‘Back-stage pass to the greatest rock and roll show in the world’

Former media members wrote the book on the Dayton Air Show. Here’s why they still love it.

One reason why Ohio and the nation has embraced the Dayton Air Show for 50 years is the vivid coverage of the event summer after summer by dozens of writers, photographers and broadcasters, many of whom came from across the world to cover the show.

Chief among those ink-stained scribes were Timothy Gaffney and Ty Greenlees, both veterans of the Dayton Daily News — two people who wrote the book on the air show. They authored the 2008 Orange Frazier Press book “Dayton Air Show,” a compendium of Greenlees’ photos and Gaffney’s recollections and interviews.

Broadcasters such as Jim Baldridge, retired WHIO-TV reporter and anchor, also brought the show into viewers’ living rooms each year.

Gaffney, Greenlees and Baldridge profess a continued love for Dayton and its air show. Bringing the event to readers and viewers was hard work, but fun, the three men said in recent interviews.

Covering the show and getting to know its performers “was like having a back-stage pass to the greatest rock and roll show in the world,” said Greenlees, who now works for the National Museum of the U.S. Air Force’s public affairs team.

Greenlees first covered the air show as a journalist in 1984. Gaffney, who had been writing for the Dayton Daily News since 1979, joined him the next year after he took on the newspaper’s aviation and military affairs beat. They were both amateur pilots and flying enthusiasts who lived and breathed aviation.

Since then, the two have missed barely a handful of shows.

“Learning to fly and getting to go to one of the biggest air shows in the country — I just loved it,” said Gaffney, who after his 2006 retirement from the newspaper has written more on the Wright Brothers and area history, served on the show’s board of trustees and worked for the National Aviation Heritage Alliance.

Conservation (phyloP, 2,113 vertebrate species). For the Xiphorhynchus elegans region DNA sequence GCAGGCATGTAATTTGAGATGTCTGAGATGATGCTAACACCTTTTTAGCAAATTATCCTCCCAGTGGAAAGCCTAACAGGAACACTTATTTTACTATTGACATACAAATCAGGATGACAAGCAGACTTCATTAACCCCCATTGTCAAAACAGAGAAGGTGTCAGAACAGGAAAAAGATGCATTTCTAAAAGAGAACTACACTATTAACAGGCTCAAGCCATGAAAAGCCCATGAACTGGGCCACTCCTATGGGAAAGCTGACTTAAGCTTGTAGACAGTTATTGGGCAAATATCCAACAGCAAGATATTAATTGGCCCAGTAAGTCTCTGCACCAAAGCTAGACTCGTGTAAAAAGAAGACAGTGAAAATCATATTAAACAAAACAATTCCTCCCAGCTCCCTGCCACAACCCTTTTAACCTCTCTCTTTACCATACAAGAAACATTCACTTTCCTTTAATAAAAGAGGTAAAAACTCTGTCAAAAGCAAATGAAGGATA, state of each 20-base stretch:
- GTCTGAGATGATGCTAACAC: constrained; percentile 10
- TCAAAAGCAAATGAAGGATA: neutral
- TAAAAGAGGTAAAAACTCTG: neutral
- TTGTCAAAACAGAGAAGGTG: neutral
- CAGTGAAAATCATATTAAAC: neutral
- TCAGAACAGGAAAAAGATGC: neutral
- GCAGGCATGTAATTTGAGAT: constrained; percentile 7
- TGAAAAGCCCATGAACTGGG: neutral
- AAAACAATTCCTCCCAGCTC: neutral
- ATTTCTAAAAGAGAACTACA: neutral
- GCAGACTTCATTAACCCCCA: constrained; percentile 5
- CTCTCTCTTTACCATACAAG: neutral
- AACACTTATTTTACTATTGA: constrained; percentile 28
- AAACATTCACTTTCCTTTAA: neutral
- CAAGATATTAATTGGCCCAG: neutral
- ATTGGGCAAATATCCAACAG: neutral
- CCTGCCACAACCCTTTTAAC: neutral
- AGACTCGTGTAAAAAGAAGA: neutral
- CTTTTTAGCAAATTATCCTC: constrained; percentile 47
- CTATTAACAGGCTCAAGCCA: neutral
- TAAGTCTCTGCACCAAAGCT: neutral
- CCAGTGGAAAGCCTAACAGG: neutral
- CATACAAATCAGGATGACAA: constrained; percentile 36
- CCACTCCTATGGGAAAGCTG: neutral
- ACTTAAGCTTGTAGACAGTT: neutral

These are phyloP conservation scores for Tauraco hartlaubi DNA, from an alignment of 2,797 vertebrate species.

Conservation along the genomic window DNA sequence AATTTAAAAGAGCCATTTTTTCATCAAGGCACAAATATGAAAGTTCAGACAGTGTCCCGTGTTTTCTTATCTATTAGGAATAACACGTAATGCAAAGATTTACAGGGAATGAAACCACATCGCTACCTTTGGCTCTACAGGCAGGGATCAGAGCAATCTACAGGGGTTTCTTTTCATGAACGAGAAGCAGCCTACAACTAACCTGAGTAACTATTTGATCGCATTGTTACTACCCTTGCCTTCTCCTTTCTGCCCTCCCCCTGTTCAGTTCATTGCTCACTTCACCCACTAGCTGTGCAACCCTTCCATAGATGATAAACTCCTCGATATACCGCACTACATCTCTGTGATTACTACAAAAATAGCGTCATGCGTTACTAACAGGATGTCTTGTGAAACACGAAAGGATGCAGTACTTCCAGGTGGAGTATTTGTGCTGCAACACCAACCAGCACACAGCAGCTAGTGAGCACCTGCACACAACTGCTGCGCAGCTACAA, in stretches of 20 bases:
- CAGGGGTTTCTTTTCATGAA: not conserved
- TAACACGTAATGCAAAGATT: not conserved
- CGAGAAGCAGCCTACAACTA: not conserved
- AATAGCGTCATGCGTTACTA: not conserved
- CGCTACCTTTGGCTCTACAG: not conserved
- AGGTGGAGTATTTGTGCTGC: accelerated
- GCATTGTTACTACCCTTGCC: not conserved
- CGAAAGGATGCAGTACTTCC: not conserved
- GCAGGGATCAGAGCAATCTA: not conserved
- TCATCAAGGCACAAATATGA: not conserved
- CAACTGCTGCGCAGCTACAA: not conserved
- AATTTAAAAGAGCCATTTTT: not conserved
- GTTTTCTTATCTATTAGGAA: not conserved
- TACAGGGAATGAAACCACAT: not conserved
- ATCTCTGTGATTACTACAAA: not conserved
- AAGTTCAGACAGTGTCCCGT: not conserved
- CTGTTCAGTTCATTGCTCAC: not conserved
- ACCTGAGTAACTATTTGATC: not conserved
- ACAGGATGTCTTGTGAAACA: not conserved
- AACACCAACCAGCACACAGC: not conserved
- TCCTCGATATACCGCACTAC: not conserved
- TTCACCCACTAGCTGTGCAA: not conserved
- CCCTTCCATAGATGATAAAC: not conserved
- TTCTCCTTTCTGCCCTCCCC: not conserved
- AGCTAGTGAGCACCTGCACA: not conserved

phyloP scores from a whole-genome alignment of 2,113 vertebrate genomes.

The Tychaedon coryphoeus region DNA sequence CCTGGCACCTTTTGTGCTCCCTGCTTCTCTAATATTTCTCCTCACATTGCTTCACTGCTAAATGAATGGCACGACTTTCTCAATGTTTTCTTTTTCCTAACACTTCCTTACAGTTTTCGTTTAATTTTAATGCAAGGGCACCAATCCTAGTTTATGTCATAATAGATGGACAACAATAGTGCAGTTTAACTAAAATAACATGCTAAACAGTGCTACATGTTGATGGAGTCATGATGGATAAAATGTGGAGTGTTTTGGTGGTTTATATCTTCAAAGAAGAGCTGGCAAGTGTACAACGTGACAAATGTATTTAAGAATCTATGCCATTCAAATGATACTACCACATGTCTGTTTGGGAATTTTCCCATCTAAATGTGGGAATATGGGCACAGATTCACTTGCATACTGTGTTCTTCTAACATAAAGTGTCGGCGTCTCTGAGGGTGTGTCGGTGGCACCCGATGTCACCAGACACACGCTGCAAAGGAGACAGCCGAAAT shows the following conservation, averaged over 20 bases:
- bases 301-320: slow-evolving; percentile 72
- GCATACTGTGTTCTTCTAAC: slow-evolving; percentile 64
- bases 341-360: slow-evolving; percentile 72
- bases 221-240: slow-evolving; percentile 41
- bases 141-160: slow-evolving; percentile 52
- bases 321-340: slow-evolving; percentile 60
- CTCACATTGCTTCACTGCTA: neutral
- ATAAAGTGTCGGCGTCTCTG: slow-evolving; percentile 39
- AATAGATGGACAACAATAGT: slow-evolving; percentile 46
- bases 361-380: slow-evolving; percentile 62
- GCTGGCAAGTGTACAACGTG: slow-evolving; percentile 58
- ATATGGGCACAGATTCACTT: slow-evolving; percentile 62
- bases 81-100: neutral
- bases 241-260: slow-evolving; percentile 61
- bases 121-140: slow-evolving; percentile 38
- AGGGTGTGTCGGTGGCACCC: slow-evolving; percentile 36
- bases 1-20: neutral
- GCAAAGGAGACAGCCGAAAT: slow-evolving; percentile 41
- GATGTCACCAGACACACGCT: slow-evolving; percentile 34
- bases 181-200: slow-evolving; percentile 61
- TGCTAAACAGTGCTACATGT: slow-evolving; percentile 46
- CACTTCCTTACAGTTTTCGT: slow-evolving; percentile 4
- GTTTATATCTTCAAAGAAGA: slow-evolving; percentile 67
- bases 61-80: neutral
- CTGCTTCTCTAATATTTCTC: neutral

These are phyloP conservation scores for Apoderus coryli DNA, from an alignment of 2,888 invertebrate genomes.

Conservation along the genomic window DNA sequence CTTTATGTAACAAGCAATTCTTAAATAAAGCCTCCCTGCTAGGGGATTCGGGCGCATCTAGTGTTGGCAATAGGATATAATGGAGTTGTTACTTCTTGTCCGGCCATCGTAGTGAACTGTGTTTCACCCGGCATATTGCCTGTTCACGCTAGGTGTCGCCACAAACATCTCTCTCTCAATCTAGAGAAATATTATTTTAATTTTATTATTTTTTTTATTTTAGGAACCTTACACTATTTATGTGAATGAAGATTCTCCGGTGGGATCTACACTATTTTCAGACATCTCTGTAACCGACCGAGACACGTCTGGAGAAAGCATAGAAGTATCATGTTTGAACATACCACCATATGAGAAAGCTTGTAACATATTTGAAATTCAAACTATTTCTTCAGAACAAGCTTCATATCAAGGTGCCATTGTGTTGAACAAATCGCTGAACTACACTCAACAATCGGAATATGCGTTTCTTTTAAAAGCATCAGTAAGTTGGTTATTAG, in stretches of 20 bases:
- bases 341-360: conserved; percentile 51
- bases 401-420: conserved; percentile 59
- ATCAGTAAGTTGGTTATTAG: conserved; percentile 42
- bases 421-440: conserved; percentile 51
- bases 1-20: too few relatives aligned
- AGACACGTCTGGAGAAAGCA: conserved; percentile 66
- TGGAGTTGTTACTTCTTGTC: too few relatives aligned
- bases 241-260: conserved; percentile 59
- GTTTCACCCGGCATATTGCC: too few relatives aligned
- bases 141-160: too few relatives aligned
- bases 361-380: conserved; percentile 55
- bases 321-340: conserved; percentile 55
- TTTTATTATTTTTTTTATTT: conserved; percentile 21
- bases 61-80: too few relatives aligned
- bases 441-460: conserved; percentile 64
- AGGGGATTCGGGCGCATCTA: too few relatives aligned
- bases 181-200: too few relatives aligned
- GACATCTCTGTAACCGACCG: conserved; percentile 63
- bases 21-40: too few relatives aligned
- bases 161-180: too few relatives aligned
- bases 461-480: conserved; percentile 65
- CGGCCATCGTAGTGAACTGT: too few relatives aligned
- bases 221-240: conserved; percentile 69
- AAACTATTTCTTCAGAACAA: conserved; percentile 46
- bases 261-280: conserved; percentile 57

Dayton ‘rose up and embraced it’

Baldridge recalled leading a team of reporters and videographers as they captured the show in live feeds beginning in the mid-1970s. The growing enthusiasm for the show did not take him off-guard.

“I was not surprised,” said Baldridge, who retired in 2009 and now lives in Florida. “It was wonderful entertainment. More and more people came every year, and WHIO’s coverage of it, I think, really increased the community awareness and community interest in it.”

Back then, the show was typically held on the third weekend of July. Days could be long and conditions unkind on the Dayton International Airport tarmac. Don Wayne, longtime WHIO anchorman, performed the first live broadcast from the show before handing the spot off to Baldridge the very next year.

“An awful lot of people watched TV one day, and watched (visited) the air show live the next, or vice versa,” Baldridge said. “I think the community just rose up and embraced it.”

WHIO brought a “huge crew” to the show, with photographers, vans, microwave units and more. “It looked like a network operation.”

The relationship with Wright-Patterson made the difference when it came to the show’s staying power, Gaffney and Greenlees agreed. They recalled years when the base provided “air stairs,” B-stands, generators and equipment of all kinds — not to mention helping to give the show its distinct military tone.